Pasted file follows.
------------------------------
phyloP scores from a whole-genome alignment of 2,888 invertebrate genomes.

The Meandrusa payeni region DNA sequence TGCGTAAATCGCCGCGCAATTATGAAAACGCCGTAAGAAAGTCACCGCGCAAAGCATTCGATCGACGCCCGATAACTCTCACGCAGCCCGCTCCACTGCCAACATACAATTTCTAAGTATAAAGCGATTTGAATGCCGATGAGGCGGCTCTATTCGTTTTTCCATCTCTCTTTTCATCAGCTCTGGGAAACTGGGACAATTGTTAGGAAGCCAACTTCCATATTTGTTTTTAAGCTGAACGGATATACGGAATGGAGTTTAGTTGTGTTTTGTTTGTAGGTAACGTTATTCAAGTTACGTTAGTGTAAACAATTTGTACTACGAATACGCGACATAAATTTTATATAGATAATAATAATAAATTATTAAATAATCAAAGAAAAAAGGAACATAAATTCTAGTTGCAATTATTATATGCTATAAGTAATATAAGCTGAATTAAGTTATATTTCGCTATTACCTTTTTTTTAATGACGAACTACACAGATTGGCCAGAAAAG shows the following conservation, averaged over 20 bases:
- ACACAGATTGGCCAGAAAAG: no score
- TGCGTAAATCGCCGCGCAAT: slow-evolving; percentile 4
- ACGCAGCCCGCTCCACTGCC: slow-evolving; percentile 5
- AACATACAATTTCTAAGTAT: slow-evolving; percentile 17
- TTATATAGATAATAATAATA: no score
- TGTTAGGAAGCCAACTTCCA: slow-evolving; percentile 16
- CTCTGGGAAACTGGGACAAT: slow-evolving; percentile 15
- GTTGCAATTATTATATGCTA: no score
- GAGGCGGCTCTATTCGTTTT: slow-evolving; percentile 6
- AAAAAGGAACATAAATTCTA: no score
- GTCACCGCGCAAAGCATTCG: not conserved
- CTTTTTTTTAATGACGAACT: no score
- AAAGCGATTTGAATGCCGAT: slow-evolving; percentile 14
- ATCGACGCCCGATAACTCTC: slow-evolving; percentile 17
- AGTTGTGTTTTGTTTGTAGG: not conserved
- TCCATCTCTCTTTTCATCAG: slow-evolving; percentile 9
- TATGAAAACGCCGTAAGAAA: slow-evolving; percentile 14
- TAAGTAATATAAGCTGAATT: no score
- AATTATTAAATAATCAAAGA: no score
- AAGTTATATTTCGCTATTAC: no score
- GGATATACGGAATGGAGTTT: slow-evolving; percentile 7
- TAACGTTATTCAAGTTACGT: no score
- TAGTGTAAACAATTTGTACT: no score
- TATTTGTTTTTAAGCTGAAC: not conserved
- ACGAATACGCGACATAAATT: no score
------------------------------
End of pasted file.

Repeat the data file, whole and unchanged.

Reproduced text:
phyloP scores from a whole-genome alignment of 2,888 invertebrate genomes.

The Meandrusa payeni region DNA sequence TGCGTAAATCGCCGCGCAATTATGAAAACGCCGTAAGAAAGTCACCGCGCAAAGCATTCGATCGACGCCCGATAACTCTCACGCAGCCCGCTCCACTGCCAACATACAATTTCTAAGTATAAAGCGATTTGAATGCCGATGAGGCGGCTCTATTCGTTTTTCCATCTCTCTTTTCATCAGCTCTGGGAAACTGGGACAATTGTTAGGAAGCCAACTTCCATATTTGTTTTTAAGCTGAACGGATATACGGAATGGAGTTTAGTTGTGTTTTGTTTGTAGGTAACGTTATTCAAGTTACGTTAGTGTAAACAATTTGTACTACGAATACGCGACATAAATTTTATATAGATAATAATAATAAATTATTAAATAATCAAAGAAAAAAGGAACATAAATTCTAGTTGCAATTATTATATGCTATAAGTAATATAAGCTGAATTAAGTTATATTTCGCTATTACCTTTTTTTTAATGACGAACTACACAGATTGGCCAGAAAAG shows the following conservation, averaged over 20 bases:
- ACACAGATTGGCCAGAAAAG: no score
- TGCGTAAATCGCCGCGCAAT: slow-evolving; percentile 4
- ACGCAGCCCGCTCCACTGCC: slow-evolving; percentile 5
- AACATACAATTTCTAAGTAT: slow-evolving; percentile 17
- TTATATAGATAATAATAATA: no score
- TGTTAGGAAGCCAACTTCCA: slow-evolving; percentile 16
- CTCTGGGAAACTGGGACAAT: slow-evolving; percentile 15
- GTTGCAATTATTATATGCTA: no score
- GAGGCGGCTCTATTCGTTTT: slow-evolving; percentile 6
- AAAAAGGAACATAAATTCTA: no score
- GTCACCGCGCAAAGCATTCG: not conserved
- CTTTTTTTTAATGACGAACT: no score
- AAAGCGATTTGAATGCCGAT: slow-evolving; percentile 14
- ATCGACGCCCGATAACTCTC: slow-evolving; percentile 17
- AGTTGTGTTTTGTTTGTAGG: not conserved
- TCCATCTCTCTTTTCATCAG: slow-evolving; percentile 9
- TATGAAAACGCCGTAAGAAA: slow-evolving; percentile 14
- TAAGTAATATAAGCTGAATT: no score
- AATTATTAAATAATCAAAGA: no score
- AAGTTATATTTCGCTATTAC: no score
- GGATATACGGAATGGAGTTT: slow-evolving; percentile 7
- TAACGTTATTCAAGTTACGT: no score
- TAGTGTAAACAATTTGTACT: no score
- TATTTGTTTTTAAGCTGAAC: not conserved
- ACGAATACGCGACATAAATT: no score